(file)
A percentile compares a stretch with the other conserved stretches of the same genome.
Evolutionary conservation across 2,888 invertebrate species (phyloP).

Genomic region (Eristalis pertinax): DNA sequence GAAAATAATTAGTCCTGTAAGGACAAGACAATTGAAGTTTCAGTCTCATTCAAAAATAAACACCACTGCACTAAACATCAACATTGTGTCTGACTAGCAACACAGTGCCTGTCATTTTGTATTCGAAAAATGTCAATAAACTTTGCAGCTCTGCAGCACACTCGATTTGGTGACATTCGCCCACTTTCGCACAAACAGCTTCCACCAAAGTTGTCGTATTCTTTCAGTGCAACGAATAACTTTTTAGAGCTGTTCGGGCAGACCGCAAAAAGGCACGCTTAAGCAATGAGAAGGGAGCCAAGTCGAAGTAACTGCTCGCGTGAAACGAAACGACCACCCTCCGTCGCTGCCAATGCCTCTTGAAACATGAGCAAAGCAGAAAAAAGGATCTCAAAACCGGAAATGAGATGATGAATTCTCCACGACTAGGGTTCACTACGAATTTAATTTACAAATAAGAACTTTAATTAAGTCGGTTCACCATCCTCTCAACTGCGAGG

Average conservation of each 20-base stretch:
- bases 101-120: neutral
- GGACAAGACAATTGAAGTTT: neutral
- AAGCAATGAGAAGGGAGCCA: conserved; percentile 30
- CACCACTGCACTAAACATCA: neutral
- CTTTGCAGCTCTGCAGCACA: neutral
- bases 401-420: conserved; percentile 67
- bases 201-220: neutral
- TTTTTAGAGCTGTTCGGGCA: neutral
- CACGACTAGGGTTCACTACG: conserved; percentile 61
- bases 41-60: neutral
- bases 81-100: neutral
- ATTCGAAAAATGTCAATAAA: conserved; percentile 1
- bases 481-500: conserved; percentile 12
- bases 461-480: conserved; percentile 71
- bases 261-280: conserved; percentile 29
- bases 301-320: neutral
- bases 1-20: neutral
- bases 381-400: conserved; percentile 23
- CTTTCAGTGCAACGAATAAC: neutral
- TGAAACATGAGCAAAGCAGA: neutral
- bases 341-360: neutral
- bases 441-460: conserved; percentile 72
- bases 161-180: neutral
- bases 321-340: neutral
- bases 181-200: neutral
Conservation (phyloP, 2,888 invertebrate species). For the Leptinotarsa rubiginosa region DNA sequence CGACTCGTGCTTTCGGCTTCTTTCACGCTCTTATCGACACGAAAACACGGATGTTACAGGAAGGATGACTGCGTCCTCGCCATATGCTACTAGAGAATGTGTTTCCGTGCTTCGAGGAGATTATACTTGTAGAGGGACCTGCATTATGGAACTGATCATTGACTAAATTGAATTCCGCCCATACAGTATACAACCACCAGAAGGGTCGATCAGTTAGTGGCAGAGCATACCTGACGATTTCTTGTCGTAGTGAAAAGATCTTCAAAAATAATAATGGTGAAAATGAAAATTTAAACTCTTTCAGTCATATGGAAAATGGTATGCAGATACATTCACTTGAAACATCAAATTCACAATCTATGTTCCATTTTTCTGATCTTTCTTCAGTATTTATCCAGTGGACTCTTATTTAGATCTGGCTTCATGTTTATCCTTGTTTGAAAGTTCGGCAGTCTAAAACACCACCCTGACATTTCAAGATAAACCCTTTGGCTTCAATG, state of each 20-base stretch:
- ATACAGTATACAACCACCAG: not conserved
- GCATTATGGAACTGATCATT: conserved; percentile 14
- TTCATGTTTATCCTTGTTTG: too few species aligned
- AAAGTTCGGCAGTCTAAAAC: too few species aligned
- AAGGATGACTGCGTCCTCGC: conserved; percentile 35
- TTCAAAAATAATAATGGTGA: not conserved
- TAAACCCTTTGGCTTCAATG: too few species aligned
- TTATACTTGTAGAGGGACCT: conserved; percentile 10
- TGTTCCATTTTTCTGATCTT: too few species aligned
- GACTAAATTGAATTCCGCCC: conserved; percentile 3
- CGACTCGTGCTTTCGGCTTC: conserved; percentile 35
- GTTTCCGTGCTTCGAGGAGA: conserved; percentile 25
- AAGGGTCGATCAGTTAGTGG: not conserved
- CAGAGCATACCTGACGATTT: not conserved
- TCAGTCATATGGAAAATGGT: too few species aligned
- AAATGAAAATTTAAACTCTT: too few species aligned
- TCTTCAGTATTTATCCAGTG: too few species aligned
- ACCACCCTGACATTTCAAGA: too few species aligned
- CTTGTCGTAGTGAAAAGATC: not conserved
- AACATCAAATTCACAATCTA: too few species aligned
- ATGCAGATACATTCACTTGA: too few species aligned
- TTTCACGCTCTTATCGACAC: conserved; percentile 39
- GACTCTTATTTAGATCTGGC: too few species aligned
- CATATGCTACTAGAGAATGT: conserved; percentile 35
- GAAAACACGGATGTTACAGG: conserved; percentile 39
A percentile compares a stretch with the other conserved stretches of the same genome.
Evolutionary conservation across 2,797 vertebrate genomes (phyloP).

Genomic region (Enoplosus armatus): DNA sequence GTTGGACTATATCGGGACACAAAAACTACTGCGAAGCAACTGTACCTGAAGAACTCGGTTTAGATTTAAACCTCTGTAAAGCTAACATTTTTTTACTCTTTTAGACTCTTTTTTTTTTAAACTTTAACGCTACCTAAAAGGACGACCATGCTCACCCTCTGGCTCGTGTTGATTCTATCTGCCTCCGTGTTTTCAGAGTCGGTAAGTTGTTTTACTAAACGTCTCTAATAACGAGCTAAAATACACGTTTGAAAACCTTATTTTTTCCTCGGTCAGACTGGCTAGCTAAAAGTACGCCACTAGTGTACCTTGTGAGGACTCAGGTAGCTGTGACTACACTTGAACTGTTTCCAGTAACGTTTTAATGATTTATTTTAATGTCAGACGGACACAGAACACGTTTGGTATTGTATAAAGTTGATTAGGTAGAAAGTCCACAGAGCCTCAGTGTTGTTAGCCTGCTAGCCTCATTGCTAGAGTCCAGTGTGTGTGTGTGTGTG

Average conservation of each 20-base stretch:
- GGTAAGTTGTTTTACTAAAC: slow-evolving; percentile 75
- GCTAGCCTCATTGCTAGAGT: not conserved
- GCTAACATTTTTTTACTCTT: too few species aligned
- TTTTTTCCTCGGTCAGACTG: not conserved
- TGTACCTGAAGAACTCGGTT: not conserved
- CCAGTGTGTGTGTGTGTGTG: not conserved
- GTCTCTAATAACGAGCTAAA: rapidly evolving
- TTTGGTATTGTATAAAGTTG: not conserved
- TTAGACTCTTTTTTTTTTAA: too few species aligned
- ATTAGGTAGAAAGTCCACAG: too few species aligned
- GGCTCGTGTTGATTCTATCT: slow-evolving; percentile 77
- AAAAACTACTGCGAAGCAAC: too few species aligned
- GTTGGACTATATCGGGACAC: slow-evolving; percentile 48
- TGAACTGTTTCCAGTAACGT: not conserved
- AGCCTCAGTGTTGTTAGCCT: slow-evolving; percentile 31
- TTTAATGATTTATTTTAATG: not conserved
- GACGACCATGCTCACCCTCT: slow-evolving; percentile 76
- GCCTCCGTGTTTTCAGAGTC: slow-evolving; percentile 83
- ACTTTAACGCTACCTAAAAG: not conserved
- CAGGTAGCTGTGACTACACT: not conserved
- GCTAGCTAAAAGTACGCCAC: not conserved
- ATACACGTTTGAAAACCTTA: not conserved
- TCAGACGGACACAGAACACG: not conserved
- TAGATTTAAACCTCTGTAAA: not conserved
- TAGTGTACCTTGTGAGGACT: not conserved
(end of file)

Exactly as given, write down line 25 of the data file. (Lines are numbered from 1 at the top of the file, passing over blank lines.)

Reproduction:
- bases 341-360: neutral